Alliance One has drastically improved its role in drafting the payment each month through an automatic withdrawal from my checking account. They are now taking it within approximately five days of my specified date. This is admittedly progress. But unfortunately I still have no absolute and certain knowledge of when payment will be made, and it does force me to over-monitor my funds each month in order to make sure I never suffer from any overdrafts at my bank. Other companies with whom I have similar arrangements somehow manage to draw from my checking account on the exact, agreed-upon date. I wish Alliance One could do so also.
On the now rare occasions that I’ve called to ask about this, I continue to get a vague and non-specific response from Alliance One’s representatives. They quote from a new policy (for me anyway) that estimates payment will be drawn within “three to five days” of my specified date. Hope springs eternal!
UPDATE (May 27, 2016): I now feel I spoke too soon in the last update. Alliance One continues to struggle beyond their 3-5 day processing period. Today marks six days late from the date that they are supposed to draft payment out of my checking account. Although once again my account is current in their system, I am still having to over-monitor my funds to make sure I keep what I owe them in my bank account. This is needlessly frustrating. I am hoping that someone in the land of Oz that is Accordia might be taking notice of this posting.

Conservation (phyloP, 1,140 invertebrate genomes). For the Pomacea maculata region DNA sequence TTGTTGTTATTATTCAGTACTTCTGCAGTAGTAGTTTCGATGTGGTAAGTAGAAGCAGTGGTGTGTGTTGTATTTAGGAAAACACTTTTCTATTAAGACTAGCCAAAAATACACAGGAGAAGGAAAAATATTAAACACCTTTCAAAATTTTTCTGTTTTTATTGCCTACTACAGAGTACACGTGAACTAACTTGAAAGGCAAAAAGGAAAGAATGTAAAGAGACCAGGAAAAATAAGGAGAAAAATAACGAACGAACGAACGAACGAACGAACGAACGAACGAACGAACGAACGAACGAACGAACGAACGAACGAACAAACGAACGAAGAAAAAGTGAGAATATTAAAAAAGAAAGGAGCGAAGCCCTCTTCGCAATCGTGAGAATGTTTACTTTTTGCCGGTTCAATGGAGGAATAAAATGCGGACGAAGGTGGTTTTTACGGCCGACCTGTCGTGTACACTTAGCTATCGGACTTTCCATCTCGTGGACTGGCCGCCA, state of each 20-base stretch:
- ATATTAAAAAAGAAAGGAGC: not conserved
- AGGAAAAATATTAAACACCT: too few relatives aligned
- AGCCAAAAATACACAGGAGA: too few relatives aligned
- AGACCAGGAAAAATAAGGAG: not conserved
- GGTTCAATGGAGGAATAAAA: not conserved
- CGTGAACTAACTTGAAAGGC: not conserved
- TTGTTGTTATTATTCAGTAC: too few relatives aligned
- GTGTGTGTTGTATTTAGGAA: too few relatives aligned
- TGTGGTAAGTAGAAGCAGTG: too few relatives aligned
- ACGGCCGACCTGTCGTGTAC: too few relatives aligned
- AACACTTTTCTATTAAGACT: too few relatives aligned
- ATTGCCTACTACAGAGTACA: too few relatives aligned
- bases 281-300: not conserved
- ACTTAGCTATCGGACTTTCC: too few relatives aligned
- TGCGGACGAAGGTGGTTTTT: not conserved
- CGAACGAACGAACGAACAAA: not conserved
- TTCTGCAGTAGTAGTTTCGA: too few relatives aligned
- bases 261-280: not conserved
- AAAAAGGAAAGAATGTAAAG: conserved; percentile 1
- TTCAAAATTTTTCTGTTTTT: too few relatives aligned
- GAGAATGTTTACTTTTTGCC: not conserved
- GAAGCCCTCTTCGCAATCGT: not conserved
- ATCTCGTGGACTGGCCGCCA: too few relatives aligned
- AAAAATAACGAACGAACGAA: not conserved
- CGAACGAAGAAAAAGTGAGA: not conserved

UPDATE (August 20, 2016): Somehow I missed this this New York Times article from 2015. It certainly explains Accordia’s business practices in exhausting detail. For those like myself who started out with Athene and Aviva, I at least now understand how and why I ended up with Accordia. It’s certainly a tangled web of regulatory hijinks. http://www.nytimes.com/2015/04/12/business/dealbook/insurers-bypass-rules-to-add-hidden-risk.html?smid=fb-share&_r=0
UPDATE (September, 23, 2016): Today marks three days past the official, appointed day that my payment should be drawn from my checking account. Of course, as I get to the end of the month, I have to watch my money and spending even closer to make sure I have enough on hand for when Alliance One eventually takes that payment. Will it now be Monday of next week? Tuesday? Wednesday maybe? I have no idea — it’s a mystery.
I recently changed car insurance companies and now have Geico. I am entering my third month with them. They too have an automatic payment drafted from my checking account, and earlier today I received an email from them reminding me of my upcoming payment in October. Note how they worded the email (below):
“Your Payment Reminder:
The next payment on your auto policy is scheduled for 10/03/2016. On that date, we will debit $80.87 from your account ending in xxxx.
Need to review your payment? GEICO Mobile makes it easy. With the swipe of a finger you can view your billing statements, update your account information, and much more.”